Advantages of Nevada Taxes and Residency

Ashley Quinn reveals all of the benefits of Nevada taxes and residency.

Ask anyone in Reno-Tahoe about the advantages of living here and ‘outdoor adventure’ will surely top the list of responses. After all, the Sierra Nevada offers world-class outdoor recreation and year round eye candy. But there’s an equally impressive benefit that many locals have come to take for granted: Nevada’s tax-friendly atmosphere.

Ashley Quinn, CPAs and Consultants, Ltd., with offices in Incline Village and Reno, Nevada, has kindly taken a closer look at the tax benefits that residents of the Silver State enjoy every day—and appreciate at least every April 15. What follows is the firm’s expert answers to frequently asked questions.

Frequently Asked Tax Questions
Ashley Quinn, CPAs and Consultants, Ltd.
AshleyQuinnCPAs.com

What may be the income tax advantages of establishing and maintaining residency in the state of Nevada?
Nevada is one of only a handful of states which do not impose an income tax upon individuals or businesses. Nevada residents may generally avoid state income taxes on many types of income which are not sourced to other states. Nevada also has no inheritance or estate taxes.

Who can most benefit from establishing Nevada residency?
Individuals who expect to earn significant income from intangible assets. This includes interest income and dividends, gains on the sale of publically-held and closely-held securities, and income from retirement benefits, including IRAs.

What are the requirements for Nevada Residency?
Generally the legal residence of a person is in Nevada if the person has been physically present within the State during the period for which residency is claimed. Legal residence starts on the day that such actual physical presence begins. The more important question, however, is how does a person become a nonresident of his former state?

How can I change my residency from California to Nevada?
The simple answer is you need to move here. You will have to abandon your domicile in California and establish domicile in Nevada. If you maintain multiple residences, you have to make Nevada your principal place of residence, your primary home.

Do I have to move to Nevada permanently?
In order to considered a nonresident of your former state you must generally establish that your intent to leave your former state was for other than a temporary or transitory purpose. If your absence is temporary you will generally continue to be considered a resident of your former state.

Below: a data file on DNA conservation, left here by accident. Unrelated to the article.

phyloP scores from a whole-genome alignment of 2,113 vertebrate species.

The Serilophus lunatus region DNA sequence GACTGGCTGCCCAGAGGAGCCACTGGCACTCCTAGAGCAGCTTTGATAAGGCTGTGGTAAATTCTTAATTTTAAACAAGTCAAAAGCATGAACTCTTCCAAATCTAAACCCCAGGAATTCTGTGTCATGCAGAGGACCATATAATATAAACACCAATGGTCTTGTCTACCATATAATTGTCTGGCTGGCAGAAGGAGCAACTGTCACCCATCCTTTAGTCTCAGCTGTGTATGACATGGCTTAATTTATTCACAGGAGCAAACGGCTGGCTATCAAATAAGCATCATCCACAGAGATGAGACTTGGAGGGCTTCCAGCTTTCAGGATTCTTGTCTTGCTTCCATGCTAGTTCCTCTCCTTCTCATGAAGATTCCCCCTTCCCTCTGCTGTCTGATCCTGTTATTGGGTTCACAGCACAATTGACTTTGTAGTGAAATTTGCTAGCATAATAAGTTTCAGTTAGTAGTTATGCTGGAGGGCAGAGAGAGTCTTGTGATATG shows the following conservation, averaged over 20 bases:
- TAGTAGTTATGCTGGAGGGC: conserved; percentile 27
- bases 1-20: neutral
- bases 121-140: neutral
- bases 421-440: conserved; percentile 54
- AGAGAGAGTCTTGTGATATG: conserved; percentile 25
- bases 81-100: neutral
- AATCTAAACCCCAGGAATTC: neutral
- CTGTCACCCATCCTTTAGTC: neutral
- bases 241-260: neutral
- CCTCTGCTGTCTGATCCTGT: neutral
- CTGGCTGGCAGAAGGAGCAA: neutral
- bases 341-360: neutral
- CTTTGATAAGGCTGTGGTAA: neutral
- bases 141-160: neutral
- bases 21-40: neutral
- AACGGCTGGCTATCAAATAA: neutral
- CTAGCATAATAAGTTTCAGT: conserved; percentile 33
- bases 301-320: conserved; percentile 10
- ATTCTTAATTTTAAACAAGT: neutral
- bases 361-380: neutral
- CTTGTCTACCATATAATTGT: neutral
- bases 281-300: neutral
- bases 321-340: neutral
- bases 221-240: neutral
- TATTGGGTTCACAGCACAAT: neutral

How will a Nevada resident be taxed if all his income continues to be earned in another state?

  • It depends on the type of income.
  • Income from intangible assets is generally taxable in the state of residence of the owner.
  • Income from tangible assets is generally taxable by the state where the tangible asset is located.
  • Income from personal services as an employee is taxable where the employee renders the services.
  • Retirement income is generally taxable by the state where the recipient resides when the income is received.
  • Business income must generally be apportioned to the states where the business is conducted.

Can I become a Nevada resident (and a nonresident of my former state) while maintaining a secondary residence in another state?
Yes. But the determination will depend on an analysis of all the facts and circumstances. A taxpayer’s state of residence is generally the state with which he maintains his closest connections. Various factors are considered in determining whether a taxpayer has close ties with a particular state, including:

  • Where you are physically present
  • Where you have sources of income
  • Where you register to vote
  • Where you own a house
  • Where you claim the homeowner’s exemption
  • Where your driver’s license is issued
  • Where your closest business contacts are, i.e., attorneys, accountants, banks, etc.
  • Where your closest social contacts are, including religious, community and social affiliations (clubs)
  • Where your vehicles are registered
  • Where your minor children attend school, and whether you paid resident or non-resident tuition
  • Which state has jurisdiction in the administration of your wills and trusts
  • Where you obtained a homestead exemption
  • Where you maintain a safety deposit box
  • Where you filed an affidavit of domicile
  • Where you own a cemetery plot